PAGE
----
During these years John Quincy Adams became increasingly interested in the burgeoning Anti-Masonic political party. He believed that Freemasonry was an antisocial and exclusive order whose secret oaths were anathema to contemporary American society. In May 1831 he attended the Massachusetts Anti-Masonic convention and was briefly considered as their candidate for the 1832 presidential election. He was the party’s choice for gubernatorial candidate in 1833. On 12 September he accepted the nomination, “which casts me again upon the stormy ocean of political electioneering when I hoped and believed I was snug in the Port.” JQA finished second behind his House colleague John Davis of Worcester, the National Republican candidate

His return to national political service meant JQA once again spent most winters in Washington, D.C., and summers in Quincy. During these years Adams began traveling by train, considerably shortening the time required for the trip compared to previous routes by boat and stage. These trips up and down the eastern seaboard were not, however, without peril. On 8 November 1833, while a passenger on the Camden and Amboy Railway, JQA witnessed the Hightstown train wreck—the earliest recorded railroad accident involving the death of a passenger. While no one in JQA’s car was hurt, one passenger in the second car died and several others were severely injured. The scene brought forth “a trial of feeling, to which I had never before been called,” recorded Adams.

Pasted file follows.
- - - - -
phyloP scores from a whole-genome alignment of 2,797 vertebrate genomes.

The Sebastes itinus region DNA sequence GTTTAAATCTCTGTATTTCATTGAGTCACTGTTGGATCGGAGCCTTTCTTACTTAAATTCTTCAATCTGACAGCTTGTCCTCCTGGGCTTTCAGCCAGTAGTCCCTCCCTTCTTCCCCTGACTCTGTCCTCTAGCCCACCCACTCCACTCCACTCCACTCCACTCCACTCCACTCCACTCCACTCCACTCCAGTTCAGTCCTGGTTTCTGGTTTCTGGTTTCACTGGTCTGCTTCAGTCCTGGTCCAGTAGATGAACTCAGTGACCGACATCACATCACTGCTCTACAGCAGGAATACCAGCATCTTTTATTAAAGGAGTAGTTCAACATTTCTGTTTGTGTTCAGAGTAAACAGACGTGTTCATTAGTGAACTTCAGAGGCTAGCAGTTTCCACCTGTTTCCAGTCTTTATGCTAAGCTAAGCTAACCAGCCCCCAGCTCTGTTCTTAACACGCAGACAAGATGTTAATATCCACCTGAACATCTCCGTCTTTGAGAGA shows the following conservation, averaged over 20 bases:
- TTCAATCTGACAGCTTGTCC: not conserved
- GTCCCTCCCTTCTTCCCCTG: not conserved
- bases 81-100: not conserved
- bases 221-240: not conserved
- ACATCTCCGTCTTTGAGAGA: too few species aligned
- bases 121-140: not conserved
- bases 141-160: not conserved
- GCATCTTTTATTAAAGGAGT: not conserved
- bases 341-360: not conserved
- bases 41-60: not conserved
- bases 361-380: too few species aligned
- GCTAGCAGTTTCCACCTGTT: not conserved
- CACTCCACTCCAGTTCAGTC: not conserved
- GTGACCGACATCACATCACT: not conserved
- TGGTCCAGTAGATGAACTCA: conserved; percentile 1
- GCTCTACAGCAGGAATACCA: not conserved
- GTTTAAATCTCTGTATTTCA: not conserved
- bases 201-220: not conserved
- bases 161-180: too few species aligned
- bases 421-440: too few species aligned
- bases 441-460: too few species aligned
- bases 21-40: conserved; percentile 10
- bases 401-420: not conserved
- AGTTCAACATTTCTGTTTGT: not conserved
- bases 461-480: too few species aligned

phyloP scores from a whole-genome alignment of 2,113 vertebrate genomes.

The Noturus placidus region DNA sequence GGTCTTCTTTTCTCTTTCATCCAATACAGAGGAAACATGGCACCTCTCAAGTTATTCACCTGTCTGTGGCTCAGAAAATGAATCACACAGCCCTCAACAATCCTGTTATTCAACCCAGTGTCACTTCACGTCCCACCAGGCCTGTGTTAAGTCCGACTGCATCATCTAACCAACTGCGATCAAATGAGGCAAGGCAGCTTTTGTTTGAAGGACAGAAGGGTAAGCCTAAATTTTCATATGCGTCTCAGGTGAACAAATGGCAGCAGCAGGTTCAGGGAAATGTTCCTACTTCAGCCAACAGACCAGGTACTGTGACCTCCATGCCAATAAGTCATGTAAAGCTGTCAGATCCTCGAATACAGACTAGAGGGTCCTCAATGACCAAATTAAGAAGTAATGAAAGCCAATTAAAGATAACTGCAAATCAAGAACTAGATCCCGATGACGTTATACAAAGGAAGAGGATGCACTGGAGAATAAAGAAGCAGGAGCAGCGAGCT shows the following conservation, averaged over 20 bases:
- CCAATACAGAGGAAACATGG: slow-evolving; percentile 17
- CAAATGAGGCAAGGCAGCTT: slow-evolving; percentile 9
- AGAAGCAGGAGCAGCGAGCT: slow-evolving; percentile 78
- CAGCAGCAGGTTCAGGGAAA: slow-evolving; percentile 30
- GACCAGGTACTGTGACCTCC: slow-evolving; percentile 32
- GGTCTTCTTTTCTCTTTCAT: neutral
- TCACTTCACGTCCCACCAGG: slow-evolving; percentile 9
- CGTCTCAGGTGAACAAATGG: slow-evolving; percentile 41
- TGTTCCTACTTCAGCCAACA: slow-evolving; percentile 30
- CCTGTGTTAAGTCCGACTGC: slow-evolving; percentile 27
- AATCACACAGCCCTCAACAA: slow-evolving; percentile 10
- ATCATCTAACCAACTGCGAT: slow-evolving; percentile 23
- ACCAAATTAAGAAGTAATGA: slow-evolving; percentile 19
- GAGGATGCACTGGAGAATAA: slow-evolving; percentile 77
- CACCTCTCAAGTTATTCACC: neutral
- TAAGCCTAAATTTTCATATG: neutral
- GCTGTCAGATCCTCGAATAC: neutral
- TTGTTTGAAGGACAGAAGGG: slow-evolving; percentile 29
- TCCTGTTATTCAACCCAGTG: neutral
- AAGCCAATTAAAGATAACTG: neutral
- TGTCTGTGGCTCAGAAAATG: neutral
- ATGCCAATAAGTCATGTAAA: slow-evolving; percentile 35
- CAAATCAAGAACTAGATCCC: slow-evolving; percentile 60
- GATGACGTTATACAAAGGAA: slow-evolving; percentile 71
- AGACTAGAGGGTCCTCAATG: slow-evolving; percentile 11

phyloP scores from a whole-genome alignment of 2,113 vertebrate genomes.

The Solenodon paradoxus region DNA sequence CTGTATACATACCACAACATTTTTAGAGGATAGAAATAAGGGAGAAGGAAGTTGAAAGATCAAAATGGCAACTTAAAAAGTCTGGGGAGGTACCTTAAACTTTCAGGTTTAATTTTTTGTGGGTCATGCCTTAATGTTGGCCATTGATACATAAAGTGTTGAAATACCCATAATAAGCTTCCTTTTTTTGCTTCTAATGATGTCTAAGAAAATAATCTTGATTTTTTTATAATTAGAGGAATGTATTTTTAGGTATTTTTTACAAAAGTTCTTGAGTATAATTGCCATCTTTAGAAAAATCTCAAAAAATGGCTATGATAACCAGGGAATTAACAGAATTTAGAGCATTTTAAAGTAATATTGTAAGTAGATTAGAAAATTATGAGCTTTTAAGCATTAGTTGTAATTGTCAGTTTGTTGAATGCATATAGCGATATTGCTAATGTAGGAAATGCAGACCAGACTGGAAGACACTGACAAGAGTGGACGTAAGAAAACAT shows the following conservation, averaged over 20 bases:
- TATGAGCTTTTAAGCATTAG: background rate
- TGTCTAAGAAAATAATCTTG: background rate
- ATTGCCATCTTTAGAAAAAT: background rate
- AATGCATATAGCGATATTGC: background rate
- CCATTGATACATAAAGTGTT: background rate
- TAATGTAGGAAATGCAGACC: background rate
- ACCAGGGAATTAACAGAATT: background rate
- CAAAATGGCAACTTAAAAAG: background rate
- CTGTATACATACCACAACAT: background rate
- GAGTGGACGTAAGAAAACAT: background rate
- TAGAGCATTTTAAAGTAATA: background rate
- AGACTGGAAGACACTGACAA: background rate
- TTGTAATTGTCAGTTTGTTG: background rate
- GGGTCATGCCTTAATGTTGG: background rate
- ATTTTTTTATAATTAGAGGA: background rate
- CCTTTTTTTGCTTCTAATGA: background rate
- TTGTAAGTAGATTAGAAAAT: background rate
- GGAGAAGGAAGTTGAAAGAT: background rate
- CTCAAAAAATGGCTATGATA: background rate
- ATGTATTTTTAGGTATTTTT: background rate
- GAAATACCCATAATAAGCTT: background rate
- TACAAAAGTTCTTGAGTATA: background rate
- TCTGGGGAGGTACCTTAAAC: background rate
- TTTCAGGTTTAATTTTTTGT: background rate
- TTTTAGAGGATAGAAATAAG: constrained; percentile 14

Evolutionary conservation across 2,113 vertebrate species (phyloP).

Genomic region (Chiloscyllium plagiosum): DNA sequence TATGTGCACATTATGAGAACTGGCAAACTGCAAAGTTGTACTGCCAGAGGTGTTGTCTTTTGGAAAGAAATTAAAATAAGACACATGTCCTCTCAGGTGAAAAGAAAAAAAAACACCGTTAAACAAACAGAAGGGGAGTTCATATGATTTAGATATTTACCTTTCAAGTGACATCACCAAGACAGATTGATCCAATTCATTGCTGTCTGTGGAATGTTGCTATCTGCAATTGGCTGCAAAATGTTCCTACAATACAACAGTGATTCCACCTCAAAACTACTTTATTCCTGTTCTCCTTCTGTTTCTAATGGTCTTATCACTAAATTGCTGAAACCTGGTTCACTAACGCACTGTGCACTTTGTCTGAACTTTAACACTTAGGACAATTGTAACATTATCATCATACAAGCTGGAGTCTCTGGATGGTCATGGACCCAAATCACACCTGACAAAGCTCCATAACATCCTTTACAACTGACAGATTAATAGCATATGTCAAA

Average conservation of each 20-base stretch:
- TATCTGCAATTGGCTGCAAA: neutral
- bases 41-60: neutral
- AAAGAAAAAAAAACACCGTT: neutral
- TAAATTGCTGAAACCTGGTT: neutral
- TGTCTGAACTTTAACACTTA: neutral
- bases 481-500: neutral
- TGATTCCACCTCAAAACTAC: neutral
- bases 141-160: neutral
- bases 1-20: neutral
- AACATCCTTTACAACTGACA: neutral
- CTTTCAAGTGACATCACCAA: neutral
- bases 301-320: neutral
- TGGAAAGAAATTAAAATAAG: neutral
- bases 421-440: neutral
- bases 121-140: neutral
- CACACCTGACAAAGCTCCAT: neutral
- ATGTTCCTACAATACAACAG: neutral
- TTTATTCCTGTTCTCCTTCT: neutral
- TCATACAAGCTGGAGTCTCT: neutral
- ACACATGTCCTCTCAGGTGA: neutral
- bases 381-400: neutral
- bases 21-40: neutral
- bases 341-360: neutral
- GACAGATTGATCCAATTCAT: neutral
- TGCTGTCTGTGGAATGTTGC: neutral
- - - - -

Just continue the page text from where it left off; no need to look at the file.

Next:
The first years of the 1830s brought significant changes for the Adams family. JQA and LCA welcomed three more grandchildren, bringing the total to four. Georgeanna Frances Adams, the second daughter of John Adams (JA2) and Mary Catherine Hellen Adams (MCHA), was born on 10 September 1830; and Louisa Catherine Adams (LCA2) and John Quincy Adams (JQA2), the children of CFA and Abigail Brown Brooks Adams (ABA), were born on 13 August 1831 and 23 September 1833, respectively. JQA took a particular interest in his eldest grandchild, Mary Louisa Adams (born 1828), also the daughter of JA2 and MCHA. He tried to teach her the alphabet. “After repetitions almost numberless of pointing out the same Letter or the same Syllable to a child, it forgets them,” the frustrated grandfather confessed to his diary, noting, “it seems as if the more pains you take the more the memory of the child recalcitrates against the admission of the idea into the mind.” Yet when JQA felt “exasperated at my Scholar’s dulness of apprehension,” he reminded himself that he had been trying to learn the Hebrew alphabet for “some forty odd years.”